Associate Professor Andrew Kemp awarded prestigious fellowship of the Association for Psychological Science in December 2017

Associate Professor Andrew Kemp from the Department of Psychology has been recognized for outstanding contributions to psychological science by the Association for Psychological Science

Associate Professor Kemp is the first academic at Swansea University to be honoured with an APS fellowship. The APS is the leading international organization dedicated to advancing scientific psychology across disciplinary and geographic borders. For one to be considered for fellowship one must have made sustained outstanding contributions to scientific psychology over more than ten years. Potential fellows must be nominated by a current APS fellow and have letters of support from two other leading researchers in the field.

After completing his PhD, Kemp was awarded two nationally competitive, research fellowships in cognitive neuropsychiatry at the University of Sydney in Australia. He then moved to Brazil to work as a Visiting Professor at the University of São Paulo where he conducted research on the largest epidemiological research project on the health and wellbeing of the Brazilian population. He then secured a permanent post in the Department of Psychology at Swansea University, commencing in February 2016.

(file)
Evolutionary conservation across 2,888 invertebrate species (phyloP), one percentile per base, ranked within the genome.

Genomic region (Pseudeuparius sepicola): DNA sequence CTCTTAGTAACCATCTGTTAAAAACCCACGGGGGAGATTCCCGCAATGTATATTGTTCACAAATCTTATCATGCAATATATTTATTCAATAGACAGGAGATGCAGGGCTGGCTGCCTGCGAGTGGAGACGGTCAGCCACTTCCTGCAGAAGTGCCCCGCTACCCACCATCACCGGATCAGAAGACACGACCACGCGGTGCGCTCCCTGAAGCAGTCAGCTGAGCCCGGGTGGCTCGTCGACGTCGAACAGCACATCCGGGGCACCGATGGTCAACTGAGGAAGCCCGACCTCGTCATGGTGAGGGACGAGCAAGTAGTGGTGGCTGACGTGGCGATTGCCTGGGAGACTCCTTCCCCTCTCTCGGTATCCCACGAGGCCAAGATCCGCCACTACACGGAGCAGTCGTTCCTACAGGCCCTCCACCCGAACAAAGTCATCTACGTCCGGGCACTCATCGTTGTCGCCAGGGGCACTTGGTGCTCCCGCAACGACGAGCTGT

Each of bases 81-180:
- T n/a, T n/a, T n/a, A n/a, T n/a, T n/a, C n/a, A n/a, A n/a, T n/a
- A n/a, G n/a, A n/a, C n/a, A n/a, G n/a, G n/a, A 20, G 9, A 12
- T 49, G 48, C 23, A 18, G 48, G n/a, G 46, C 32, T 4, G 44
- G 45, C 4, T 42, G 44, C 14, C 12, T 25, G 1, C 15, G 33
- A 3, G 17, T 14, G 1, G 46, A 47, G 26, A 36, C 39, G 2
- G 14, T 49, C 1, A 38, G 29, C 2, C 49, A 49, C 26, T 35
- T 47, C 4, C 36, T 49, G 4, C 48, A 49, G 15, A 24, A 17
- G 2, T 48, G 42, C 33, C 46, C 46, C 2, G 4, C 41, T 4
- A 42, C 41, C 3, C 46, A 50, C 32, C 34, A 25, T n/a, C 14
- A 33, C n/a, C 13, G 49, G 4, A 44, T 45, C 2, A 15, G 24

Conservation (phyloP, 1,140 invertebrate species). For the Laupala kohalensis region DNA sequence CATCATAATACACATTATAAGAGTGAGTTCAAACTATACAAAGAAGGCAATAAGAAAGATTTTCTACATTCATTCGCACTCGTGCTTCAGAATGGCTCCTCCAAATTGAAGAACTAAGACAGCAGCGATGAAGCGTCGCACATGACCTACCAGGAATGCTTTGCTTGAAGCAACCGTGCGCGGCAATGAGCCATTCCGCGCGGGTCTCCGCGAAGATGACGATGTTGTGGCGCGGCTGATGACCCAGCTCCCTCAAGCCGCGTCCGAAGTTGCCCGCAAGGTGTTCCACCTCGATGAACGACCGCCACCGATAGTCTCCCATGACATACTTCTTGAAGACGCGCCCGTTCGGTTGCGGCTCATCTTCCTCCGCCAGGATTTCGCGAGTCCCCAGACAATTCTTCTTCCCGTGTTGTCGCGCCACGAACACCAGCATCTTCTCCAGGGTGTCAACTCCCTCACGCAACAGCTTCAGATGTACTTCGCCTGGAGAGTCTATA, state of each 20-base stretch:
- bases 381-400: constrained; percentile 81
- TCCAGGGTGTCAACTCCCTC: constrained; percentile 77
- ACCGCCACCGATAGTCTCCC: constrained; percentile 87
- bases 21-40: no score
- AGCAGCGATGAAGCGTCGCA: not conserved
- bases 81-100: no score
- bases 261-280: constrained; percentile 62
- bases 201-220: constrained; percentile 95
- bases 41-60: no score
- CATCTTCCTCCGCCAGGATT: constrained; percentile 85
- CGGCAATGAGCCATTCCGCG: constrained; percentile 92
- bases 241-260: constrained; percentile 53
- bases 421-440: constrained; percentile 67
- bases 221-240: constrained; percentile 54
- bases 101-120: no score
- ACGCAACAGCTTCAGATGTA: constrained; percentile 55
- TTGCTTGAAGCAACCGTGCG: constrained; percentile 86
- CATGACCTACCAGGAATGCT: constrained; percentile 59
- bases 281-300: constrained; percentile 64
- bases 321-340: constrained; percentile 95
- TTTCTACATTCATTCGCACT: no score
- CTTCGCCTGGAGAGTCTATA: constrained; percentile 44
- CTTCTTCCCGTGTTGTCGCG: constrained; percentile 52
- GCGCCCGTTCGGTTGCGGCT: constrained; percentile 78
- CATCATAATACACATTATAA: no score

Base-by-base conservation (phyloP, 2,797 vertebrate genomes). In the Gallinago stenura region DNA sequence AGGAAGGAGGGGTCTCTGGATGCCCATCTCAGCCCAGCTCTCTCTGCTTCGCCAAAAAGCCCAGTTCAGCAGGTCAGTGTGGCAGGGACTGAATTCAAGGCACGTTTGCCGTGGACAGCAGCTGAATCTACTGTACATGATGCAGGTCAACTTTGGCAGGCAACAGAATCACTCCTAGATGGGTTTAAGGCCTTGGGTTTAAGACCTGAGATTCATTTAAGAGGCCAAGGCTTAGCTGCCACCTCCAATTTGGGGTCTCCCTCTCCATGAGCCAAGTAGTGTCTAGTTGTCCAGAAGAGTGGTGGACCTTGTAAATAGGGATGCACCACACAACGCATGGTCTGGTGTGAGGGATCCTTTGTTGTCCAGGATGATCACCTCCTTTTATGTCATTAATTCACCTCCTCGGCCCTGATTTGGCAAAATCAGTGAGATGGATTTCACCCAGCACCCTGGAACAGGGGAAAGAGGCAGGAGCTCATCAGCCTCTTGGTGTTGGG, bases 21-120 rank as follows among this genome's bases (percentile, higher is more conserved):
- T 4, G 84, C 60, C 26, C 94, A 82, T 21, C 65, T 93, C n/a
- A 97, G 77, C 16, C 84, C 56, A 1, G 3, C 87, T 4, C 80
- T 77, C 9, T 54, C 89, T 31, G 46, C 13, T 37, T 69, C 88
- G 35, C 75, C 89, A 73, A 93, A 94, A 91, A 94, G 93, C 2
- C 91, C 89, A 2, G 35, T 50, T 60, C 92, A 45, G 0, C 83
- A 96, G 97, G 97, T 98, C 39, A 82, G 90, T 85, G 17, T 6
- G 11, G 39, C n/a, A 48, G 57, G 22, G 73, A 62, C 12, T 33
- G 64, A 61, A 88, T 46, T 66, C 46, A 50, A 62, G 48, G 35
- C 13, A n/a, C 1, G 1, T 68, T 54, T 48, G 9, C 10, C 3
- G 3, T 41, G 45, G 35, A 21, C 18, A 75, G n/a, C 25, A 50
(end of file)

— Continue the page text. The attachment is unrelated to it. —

Recently, Kemp’s research has focused on heart rate variability, a non-invasive marker of vagal function that is extracted from the electrocardiogram. The vagus nerve is considered to be one of the most important nerves in the human body and Kemp has shown that vagal function is impaired in patients with common mental disorders and their offspring. He has also demonstrated that these changes may subsequently increase risk for morbidity and premature mortality from a host of disorders and conditions.

Kemp’s recent scientific outcomes, here and here, include furthering understanding of the link between psychological moments and mortality, bridging the disciplinary divide between psychological science to epidemiology. His recent lay press article in The Conversation describing his recent research activities won the Welsh Editor’s award for journalistic excellence.